UNITY is one of the highest goals in the 21st century, which is why we are always encouraging one another to grow in unity.
Toward that end, we have all heard (or said) things like this:
“We need to all grow together in unity!”
“We all must come together in unity on this subject!”
“We invite you to join us as we grow in unity with one another!”
But sometimes I wonder…. is it really unity we are after, or just keeping the peace?
Is Unity the Same as Keeping the Peace?
Often times (in my experience anyway), what is called “unity” really just boils down to a mutually agreed upon list of beliefs and behaviors that are considered “safe” by everyone within the group. The controversial activities and hot-button topics are considered “off limits” so that everyone can be “unified.” But again, is this really unity?
I have trouble thinking that “agreeing to not discuss certain topics” is what we call “unity” when even Jesus prayed that we would be one as He and the Father are one (John 17:21). It seems that this is not true unity, but is a forced unity… a fake unity. a unity that is based not on love for other people no matter what, but is based instead on a mutual agreement to not discuss certain subjects or do certain things when we are together.
I do, of course, remember what Paul wrote in 1 Corinthians about giving up some of his freedoms for the sake of other Christians, and while I understand that this is an essential part of growing in unity, I wonder if this is all that unity is…. you know… a list of rules about what not to talk about around Mr. and Mrs. Jenkins, a set of behaviors to not do when in the presence of Pastor Jim, a personal interest to keep hidden from Elder Bob, and my political leanings to stay silent about around Miss Morrell.
Is this real unity? Hiding who we really are from other people just so we can get along?
Is True Unity Possible?
I have a real hard time believe it is, but at the same time, this seems to be the most unified we Christians can get. There are so many differences of opinion on nearly ever subject under the sun and every behavior imaginable, how in the world can we ever be unified? It is impossible to think that we will all become clones of each other, thinking and behaving in exactly the same way, so how can we grow in unity if there will never be unity of thought and unity of behavior this side of heaven? (And maybe not even then???)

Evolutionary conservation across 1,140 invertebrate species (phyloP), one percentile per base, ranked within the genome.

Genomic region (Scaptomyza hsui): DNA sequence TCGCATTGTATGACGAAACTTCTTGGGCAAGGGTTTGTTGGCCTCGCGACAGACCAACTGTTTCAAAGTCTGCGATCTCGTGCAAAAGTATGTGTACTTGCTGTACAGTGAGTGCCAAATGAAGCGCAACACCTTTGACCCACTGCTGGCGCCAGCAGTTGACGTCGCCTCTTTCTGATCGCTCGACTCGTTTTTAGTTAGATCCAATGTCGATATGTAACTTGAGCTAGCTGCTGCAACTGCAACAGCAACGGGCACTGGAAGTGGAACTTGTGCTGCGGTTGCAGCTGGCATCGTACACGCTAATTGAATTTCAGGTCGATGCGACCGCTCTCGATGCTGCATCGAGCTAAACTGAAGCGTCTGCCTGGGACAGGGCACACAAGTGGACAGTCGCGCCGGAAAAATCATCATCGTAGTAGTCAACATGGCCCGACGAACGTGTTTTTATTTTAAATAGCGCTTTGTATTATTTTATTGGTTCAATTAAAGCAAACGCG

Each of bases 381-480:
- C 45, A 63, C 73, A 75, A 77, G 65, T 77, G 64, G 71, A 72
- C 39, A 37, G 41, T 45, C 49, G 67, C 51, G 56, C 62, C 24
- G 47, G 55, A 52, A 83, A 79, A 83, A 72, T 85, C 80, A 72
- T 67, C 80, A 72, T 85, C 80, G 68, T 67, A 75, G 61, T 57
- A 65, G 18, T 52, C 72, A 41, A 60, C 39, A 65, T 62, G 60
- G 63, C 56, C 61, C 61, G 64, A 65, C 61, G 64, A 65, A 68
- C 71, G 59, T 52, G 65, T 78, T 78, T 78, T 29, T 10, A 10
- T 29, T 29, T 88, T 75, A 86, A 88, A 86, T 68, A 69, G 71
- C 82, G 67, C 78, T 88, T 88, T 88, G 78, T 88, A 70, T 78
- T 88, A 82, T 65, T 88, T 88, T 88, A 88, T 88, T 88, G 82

I have been thinking on this for a long time, and while I don’t have the answers, I think I am beginning to see a speck of light on how to grow in unity with one another, while still allowing for great disunity on a vast array of theological beliefs and Christian behaviors.
I think that unity in diversity truly is possible within the family of God, but only if we recognize something first about unity.
The Key to True Unity
The key to true unity is to make sure that unity is never the goal. I don’t think that unity can be a goal of Christian faith and practice. I think unity is a result of Christian faith and practice.
When we seek unity as a goal, we do things to try to discourage disunity, which ends up stifling and stopping the conditions required for true unity. When unity becomes the goal, we may end up with peace, but we will never find true unity. True unity requires openness and honesty, but if unity is the goal, then nobody can be fully open and honest. And without openness and honesty, any unity we end up with is fake unity.
So where does true unity come from? How do we arrive at the unity which Jesus desires for His church?
We simply change what we are seeking.
Rather than seeking unity, we seek love. Love is the key to unity. Love forgives when we are wronged. Love shrugs off differences of opinion. Love overlooks disagreements about behavior. When we truly love people, differing political opinions and theological persuasions become enjoyable topics for conversation, rather than issues for division and strife.
If I meet someone and my goal is unity, then I will soon desire conformity of beliefs and behaviors to what I think is right and proper so that the two of us can be unified. But since no two people are ever identical in everything they think and do, unity will never occur.
But if, however, I just seek to love them, then unity will be a byproduct of our friendship, because conformity is never an issue. In fact, while similar interests bring friends together, diversity of opinion keeps friendship interesting. Diversity is the seasoning that gives flavor to good friendships. Learning from others and being challenged by others is one of the things that keeps friends together. But if unity of thought and unity of behavior is the goal of friendship, then friends will not remain friends for very long for total unity is never possible.
But with love as the goal, friends can rejoice and revel in their differences and in this way, be unified despite the numerous differences.
So don’t seek unity. Seek love. Seek friendships. And as you spend time with them in their joys and sorrows, engage with them in common activities, offer help in times of need, and hang out with them in the day-to-day events of life. This is how friendships develop. This is where love grows. And as a result of loving friendships, unity blossoms and thrives.
Seek unity before love and you get neither; seek love before unity, and you discover both.